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Expert Opin Ther Pat. 2016 May;26(5):607-16. doi: 10.1517/13543776.2016.1170810. Epub 2016 Apr 6.

Dual leucine zipper kinase (MAP3K12) modulators: a patent review (2010-2015).

Author information

1
a Department of Clinical Pharmacology and Toxicology , University Medical Center Hamburg-Eppendorf , Hamburg , Germany.
2
b DZHK Partner-site Hamburg/Kiel/Luebeck , Germany.
3
c Institute of Pharmacy , University of Hamburg , Hamburg , Germany.

Abstract

INTRODUCTION:

The dual leucine zipper kinase (DLK, MAP3K12) is essential for neuronal development and has been shown to mediate axon regeneration. On the other hand, DLK is involved in the pathogenesis of neurodegenerative disease and diabetes mellitus. Several patents have been published claiming to modulate or inhibit DLK by various approaches including ATP competitive inhibitors. In addition, two publications describe SAR of highly selective DLK inhibitors with efficacy in distinct mouse models of neurodegeneration.

AREAS COVERED:

This review summarized patents claiming to modulate DLK activity published between 2010 and 2015. Peer-reviewed publications related to the patents and additional peer-reviewed publications are included. This article describes 18 patents from three pharmaceutical companies and three academic research groups.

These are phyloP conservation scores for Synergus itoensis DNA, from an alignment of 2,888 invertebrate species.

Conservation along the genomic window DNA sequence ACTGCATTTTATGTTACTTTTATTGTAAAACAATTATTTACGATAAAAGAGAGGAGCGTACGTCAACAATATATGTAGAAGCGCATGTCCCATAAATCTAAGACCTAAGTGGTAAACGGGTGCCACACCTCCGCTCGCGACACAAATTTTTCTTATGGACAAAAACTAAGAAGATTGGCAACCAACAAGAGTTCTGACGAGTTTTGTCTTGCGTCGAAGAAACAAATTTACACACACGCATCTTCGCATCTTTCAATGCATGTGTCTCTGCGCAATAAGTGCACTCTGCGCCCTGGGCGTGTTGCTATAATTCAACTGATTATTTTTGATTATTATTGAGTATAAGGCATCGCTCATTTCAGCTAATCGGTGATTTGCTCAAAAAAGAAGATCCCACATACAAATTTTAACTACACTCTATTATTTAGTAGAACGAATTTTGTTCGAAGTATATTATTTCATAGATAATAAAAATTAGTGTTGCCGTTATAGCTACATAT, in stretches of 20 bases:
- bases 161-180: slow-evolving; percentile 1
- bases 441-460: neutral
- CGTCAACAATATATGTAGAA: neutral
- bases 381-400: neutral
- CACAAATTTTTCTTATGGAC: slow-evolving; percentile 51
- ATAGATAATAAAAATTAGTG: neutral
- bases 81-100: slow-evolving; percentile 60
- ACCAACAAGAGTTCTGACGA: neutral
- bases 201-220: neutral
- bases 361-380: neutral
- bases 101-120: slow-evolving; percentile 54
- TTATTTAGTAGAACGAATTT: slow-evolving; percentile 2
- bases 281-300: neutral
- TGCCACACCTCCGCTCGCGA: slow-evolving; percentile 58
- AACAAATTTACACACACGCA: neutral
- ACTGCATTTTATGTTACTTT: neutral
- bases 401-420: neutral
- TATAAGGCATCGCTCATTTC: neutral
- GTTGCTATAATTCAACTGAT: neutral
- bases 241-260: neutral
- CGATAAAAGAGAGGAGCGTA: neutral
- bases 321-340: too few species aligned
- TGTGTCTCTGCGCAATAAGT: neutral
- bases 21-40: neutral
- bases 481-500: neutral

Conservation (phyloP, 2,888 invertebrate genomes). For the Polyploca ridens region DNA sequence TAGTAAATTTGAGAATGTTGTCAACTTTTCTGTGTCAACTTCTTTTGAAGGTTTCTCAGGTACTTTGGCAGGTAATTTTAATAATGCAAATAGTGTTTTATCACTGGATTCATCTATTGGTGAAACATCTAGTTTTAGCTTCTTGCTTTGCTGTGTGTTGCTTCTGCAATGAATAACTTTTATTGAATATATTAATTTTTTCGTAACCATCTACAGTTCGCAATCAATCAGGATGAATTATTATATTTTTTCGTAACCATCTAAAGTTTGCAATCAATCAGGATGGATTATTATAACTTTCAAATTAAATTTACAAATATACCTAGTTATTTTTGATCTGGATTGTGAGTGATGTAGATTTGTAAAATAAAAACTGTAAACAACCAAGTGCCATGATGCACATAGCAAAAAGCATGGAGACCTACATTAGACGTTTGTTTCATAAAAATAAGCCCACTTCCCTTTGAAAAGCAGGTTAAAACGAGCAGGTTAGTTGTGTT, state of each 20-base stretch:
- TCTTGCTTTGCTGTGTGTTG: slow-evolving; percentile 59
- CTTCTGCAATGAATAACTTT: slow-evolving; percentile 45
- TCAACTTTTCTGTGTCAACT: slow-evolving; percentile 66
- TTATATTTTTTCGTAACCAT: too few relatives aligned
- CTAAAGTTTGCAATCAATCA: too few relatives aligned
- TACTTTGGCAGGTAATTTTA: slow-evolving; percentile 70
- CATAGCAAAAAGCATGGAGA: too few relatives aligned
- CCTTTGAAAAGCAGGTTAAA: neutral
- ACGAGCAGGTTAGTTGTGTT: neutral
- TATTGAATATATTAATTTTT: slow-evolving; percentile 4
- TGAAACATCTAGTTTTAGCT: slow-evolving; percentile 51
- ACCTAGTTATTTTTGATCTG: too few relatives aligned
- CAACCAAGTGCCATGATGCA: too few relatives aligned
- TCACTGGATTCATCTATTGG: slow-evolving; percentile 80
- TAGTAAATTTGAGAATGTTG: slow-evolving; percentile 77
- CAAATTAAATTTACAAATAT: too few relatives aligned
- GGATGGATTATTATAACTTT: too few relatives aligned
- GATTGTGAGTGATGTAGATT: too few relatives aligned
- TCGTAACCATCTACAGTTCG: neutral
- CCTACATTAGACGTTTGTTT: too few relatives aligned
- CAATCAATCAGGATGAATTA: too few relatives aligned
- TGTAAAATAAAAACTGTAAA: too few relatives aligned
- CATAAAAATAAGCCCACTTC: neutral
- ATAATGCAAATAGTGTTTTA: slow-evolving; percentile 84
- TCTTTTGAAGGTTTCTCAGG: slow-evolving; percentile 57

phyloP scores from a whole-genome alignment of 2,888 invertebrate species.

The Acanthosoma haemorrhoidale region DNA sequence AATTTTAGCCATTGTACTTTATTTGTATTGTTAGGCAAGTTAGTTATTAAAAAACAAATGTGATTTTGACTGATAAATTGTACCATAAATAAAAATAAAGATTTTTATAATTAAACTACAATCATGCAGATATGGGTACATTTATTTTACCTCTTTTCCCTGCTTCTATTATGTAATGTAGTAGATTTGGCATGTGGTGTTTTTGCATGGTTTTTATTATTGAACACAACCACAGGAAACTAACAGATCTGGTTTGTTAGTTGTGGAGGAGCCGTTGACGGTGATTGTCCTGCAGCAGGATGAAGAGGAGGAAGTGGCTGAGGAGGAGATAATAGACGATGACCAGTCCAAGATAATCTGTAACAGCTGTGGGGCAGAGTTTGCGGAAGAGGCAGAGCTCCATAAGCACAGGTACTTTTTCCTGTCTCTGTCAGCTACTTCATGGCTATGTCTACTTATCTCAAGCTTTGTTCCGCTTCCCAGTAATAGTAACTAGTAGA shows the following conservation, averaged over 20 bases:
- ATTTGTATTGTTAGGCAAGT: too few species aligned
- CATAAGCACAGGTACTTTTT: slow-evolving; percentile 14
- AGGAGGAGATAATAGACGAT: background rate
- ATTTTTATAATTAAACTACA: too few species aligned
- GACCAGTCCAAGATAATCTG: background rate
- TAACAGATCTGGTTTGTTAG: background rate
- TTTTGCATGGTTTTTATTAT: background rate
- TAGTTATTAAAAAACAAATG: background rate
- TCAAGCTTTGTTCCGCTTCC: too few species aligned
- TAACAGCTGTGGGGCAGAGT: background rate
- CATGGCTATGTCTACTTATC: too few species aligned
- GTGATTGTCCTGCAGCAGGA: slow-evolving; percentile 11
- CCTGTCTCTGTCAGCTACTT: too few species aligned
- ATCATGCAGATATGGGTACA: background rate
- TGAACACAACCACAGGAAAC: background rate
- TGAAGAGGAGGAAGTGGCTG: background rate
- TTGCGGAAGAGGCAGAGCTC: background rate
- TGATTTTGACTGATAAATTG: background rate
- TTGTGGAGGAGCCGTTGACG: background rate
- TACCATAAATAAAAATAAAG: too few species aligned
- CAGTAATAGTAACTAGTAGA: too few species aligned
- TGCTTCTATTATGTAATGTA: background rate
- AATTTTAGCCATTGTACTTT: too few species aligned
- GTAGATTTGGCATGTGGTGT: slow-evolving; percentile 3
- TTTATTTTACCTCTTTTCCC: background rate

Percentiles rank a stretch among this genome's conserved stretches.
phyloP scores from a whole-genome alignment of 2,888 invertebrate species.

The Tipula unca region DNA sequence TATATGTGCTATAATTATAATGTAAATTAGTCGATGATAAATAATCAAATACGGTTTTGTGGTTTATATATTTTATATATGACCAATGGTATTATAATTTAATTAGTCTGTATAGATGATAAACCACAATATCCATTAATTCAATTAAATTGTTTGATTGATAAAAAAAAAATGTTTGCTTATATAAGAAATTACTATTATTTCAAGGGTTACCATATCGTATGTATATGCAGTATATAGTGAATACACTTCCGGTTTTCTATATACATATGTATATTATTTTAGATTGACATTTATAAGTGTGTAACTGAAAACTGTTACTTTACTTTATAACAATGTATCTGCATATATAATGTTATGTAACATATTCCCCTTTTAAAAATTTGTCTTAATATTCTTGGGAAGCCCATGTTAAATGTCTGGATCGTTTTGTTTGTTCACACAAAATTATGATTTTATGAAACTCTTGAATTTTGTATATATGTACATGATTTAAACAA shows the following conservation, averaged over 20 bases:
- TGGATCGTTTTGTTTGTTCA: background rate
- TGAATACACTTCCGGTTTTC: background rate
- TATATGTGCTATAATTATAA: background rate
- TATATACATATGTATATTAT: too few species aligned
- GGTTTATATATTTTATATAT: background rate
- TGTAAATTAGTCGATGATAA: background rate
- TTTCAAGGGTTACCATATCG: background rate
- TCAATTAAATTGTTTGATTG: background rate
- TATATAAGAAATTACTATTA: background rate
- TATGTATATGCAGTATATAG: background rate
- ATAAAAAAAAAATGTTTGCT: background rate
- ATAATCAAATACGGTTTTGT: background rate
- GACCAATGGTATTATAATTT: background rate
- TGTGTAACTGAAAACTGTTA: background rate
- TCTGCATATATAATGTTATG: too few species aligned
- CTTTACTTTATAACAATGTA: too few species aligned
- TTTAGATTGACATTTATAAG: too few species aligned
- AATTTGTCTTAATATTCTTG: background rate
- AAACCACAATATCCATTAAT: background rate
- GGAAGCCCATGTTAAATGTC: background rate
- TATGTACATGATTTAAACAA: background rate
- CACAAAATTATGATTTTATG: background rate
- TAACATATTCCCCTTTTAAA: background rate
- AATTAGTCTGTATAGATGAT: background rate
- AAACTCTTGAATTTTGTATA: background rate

EXPERT OPINION:

Several methods are proposed to modulate DLK activity, some of them very experimental and not suitable for easy application in patients. ATP competitive kinase inhibitors exert high affinity, but for the majority, no information about their selectivity is available. To date, two inhibitors have been tested in mice. Given the controversial findings that DLK is required for neurodegeneration and for axon regeneration, more research is needed to further elucidate the regulation and the function of this kinase in diverse organs/tissues and under physiological and pathological conditions.

KEYWORDS:

Axon regeneration; diabetes mellitus type 2; dual leucine zipper kinase; mitogen-activated kinases; mixed lineage kinase; neurodegeneration

PMID:
27043251
DOI:
10.1517/13543776.2016.1170810
[Indexed for MEDLINE]

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